I have over six and a half years treating individuals (children, teens and adults), couples and families. I have helped people who are challenged with anxiety, depression, trauma, eating disorders, and substance abuse. I have also assisted people who are in transition, whether it be a young adult acclimating to a new college experience or a middle-aged adult going through changes in a relationship.
My internship at the Southern California Counseling Center was great preparation for dealing with diverse situations. I worked with families, from a Family Systems perspective; treating the whole family as one organic system, challenging roles and exploring relational dynamics. In addition, I worked with teenagers, offering a supportive environment in transitioning toward adulthood. I also assisted couples in regulating stress and improving communication. And I have helped individuals revisit past traumas, reprocessing them and building on hope for the future.
At SCCC, I was part of a 9-month trauma-training program, where I learned EMDR (Eye Movement Desensitization and Reprocessing); an effective tool for revisiting traumatic memory. I also developed an interest in Narrative Therapy, which is an orientation that involves re-authoring one’s story from a strength-based position.
After training at SCCC, I completed my remaining internship studies at an eating disorder center, leading therapy groups with teens and young adults on topics ranging from CBT (Cognitive Behavioral Therapy), Emotional Regulation, Art Therapy and Mindfulness. Sometimes, I incorporated improvisation games/exercises as a way to add playfulness to the group experience. Prior to becoming a therapist I was an actor and graphic artist; I like to draw upon creative approaches when appropriate.
As a creative person and professional, I understand the challenges of life/work balance. Stress and anxiety is often an unpleasant byproduct of leading full lives. Yoga and meditation has taught me the importance of practicing mindfulness as a way to manage stress and anxiety.
Mindfulness is a wonderful tool. There are many ways in which I use mindfulness in my practice. One way involves tracking sensations in the body and focusing on neutral areas. Breath work is also something I may introduce as a way to create calmness and focus.
Humans are very resilient. We need compassion for where we are and hope for where we are going. My supportive, non-judgmental stance is intended on providing you with an environment that helps you thrive.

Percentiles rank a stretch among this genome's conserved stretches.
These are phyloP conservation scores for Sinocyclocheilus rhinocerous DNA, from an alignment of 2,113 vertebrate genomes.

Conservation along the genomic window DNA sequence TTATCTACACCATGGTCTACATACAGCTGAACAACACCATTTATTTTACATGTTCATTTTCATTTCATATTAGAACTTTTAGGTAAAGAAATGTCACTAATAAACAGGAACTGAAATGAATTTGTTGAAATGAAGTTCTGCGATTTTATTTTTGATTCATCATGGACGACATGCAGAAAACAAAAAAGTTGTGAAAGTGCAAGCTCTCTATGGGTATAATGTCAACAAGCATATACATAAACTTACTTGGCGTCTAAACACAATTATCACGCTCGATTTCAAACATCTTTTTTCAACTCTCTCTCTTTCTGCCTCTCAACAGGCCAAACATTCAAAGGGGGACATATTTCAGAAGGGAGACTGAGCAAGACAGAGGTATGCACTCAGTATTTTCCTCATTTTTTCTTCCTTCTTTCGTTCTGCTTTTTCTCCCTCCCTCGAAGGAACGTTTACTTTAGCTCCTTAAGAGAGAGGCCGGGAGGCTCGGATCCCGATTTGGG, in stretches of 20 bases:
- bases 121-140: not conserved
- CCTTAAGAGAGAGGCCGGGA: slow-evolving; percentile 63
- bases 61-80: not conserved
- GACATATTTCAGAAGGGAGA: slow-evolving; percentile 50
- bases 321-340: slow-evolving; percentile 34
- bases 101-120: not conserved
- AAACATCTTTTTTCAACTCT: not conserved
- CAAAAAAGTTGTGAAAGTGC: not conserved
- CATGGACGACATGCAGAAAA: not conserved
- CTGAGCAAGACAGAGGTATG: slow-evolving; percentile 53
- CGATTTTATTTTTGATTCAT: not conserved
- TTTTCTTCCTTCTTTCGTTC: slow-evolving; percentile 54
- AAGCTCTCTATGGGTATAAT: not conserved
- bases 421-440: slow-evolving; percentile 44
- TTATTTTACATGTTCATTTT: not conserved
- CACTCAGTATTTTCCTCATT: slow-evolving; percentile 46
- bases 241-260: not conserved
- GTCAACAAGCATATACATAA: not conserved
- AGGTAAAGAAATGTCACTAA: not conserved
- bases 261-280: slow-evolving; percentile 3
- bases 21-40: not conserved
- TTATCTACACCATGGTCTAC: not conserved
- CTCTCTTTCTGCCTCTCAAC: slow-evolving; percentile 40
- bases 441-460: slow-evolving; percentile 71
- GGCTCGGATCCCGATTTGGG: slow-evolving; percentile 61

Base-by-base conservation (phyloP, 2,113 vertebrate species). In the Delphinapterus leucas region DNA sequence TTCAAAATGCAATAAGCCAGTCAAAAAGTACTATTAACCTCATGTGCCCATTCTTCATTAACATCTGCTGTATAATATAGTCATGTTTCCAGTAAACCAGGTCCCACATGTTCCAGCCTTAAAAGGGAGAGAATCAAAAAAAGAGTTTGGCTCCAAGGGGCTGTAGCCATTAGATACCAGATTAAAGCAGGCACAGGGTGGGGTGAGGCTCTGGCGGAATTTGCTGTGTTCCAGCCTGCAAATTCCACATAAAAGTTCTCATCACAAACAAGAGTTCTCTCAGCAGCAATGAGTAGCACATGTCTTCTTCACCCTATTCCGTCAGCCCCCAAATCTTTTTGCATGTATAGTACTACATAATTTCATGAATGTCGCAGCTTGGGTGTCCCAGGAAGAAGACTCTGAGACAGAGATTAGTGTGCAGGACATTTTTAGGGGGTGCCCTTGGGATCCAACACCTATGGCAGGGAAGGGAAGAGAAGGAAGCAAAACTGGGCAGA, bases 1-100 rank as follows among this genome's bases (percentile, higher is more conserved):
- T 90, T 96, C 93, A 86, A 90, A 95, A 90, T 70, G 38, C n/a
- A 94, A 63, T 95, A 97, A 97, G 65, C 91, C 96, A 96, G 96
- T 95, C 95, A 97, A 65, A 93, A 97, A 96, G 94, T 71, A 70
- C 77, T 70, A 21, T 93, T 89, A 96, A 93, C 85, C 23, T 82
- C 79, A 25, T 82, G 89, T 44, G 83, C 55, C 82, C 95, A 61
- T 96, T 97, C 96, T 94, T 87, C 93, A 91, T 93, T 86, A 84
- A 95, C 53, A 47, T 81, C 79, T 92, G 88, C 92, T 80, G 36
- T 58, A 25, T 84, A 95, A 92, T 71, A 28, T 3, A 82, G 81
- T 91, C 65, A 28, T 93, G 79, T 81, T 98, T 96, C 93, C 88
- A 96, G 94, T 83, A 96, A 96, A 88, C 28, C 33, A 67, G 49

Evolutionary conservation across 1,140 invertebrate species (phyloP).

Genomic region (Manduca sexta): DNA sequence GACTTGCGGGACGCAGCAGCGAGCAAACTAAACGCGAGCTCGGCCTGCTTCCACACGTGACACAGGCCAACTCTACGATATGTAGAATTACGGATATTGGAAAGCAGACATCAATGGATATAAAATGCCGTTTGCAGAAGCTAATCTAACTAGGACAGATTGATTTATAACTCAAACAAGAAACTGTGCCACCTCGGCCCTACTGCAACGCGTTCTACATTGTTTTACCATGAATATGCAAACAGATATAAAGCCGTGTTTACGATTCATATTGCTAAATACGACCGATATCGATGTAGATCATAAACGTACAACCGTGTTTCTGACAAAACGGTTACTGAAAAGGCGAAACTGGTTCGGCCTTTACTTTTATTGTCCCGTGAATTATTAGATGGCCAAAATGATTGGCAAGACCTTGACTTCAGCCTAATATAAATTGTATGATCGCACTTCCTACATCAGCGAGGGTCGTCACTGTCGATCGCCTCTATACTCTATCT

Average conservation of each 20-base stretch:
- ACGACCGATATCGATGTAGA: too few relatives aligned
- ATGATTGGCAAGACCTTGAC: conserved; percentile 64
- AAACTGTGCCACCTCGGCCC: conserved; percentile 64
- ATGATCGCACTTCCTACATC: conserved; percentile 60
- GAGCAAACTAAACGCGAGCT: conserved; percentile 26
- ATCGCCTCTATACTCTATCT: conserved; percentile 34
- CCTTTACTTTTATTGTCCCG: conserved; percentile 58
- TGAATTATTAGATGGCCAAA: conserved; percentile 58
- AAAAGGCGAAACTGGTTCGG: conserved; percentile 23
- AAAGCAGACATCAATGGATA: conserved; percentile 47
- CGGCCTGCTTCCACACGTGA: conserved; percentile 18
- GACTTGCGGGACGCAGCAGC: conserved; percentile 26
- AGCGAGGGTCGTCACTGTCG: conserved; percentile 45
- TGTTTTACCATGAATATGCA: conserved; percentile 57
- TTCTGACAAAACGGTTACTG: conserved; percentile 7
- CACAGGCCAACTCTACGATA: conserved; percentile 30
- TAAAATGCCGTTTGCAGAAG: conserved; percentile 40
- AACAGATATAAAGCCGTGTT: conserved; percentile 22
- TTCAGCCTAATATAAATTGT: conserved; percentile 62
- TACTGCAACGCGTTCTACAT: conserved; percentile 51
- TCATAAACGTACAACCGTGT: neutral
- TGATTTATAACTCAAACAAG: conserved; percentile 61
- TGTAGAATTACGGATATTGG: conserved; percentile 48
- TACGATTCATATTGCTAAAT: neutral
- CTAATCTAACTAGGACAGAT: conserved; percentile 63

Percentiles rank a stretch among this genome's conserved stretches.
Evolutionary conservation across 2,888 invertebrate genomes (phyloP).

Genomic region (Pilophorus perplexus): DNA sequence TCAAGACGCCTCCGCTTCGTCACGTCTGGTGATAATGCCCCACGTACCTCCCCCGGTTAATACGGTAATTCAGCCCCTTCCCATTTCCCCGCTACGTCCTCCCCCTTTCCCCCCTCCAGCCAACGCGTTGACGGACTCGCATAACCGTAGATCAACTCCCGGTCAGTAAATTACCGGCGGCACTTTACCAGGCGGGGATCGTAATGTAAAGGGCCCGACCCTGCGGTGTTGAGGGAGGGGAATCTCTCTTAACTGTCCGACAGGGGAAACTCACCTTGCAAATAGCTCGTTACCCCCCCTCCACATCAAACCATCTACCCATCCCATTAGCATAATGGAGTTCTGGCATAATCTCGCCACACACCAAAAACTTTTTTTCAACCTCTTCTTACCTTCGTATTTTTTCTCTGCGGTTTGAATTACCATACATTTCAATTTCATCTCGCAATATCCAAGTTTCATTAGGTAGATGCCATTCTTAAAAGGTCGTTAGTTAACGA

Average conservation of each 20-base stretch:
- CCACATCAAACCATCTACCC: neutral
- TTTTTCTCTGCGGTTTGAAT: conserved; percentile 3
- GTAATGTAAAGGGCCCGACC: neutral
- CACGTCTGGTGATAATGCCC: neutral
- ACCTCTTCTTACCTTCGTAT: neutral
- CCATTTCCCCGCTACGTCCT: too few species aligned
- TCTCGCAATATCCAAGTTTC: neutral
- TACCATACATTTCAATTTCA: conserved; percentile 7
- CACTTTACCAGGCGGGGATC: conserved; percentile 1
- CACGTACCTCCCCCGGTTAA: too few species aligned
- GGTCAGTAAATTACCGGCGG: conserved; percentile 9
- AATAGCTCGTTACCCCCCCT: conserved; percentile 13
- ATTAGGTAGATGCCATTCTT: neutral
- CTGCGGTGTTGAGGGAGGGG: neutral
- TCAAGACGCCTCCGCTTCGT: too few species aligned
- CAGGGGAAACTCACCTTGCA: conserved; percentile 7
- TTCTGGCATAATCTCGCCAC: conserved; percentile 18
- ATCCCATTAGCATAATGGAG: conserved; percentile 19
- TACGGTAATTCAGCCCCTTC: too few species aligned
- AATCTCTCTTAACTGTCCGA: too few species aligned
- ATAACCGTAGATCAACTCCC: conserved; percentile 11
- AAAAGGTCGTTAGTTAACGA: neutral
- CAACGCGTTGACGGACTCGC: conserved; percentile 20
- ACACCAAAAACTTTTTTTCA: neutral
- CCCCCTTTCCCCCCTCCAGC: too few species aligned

We all have original ways we view others, the world and ourselves. Sometimes that vantage point gets distorted with wounds from our past experiences. Working through the pain and re-authoring our own story can instill us with newfound hope and determination.
Whether you are in transition and need the support to get through a difficult time or you want to break through repeated patterns, I can offer you an attentive presence and compassionate perspective.
One of the techniques I use is CBT (Cognitive Behavioral Therapy). CBT is useful in reframing distorted thoughts. It can help with regulating your moods and ultimately can contribute to wellbeing.
Another technique I use is EMDR (Eye Movement Desensitization and Reprocessing). Some amazing results can transpire from participating in EMDR. People often have a renewed sense of optimism after processing old memories and gain new ways of seeing themselves.
All these methods and practices are useful but even more beneficial can be just having someone as a witness to your life, engaged in your story and offering non-judgmental support. I am genuinely interested in who you are as well as who you want to become. It is my pleasure to offer you an attentive presence where you can feel comfortable being yourself and sharing what feels safe for you to share.
When we can accept ourselves for who and where we are in the moment, the real change begins. I would like to be with you on that journey, witnessing the steps you take and cheering you along the way!
Patricia McMahon ReachesLos Angeles CAGlendale CA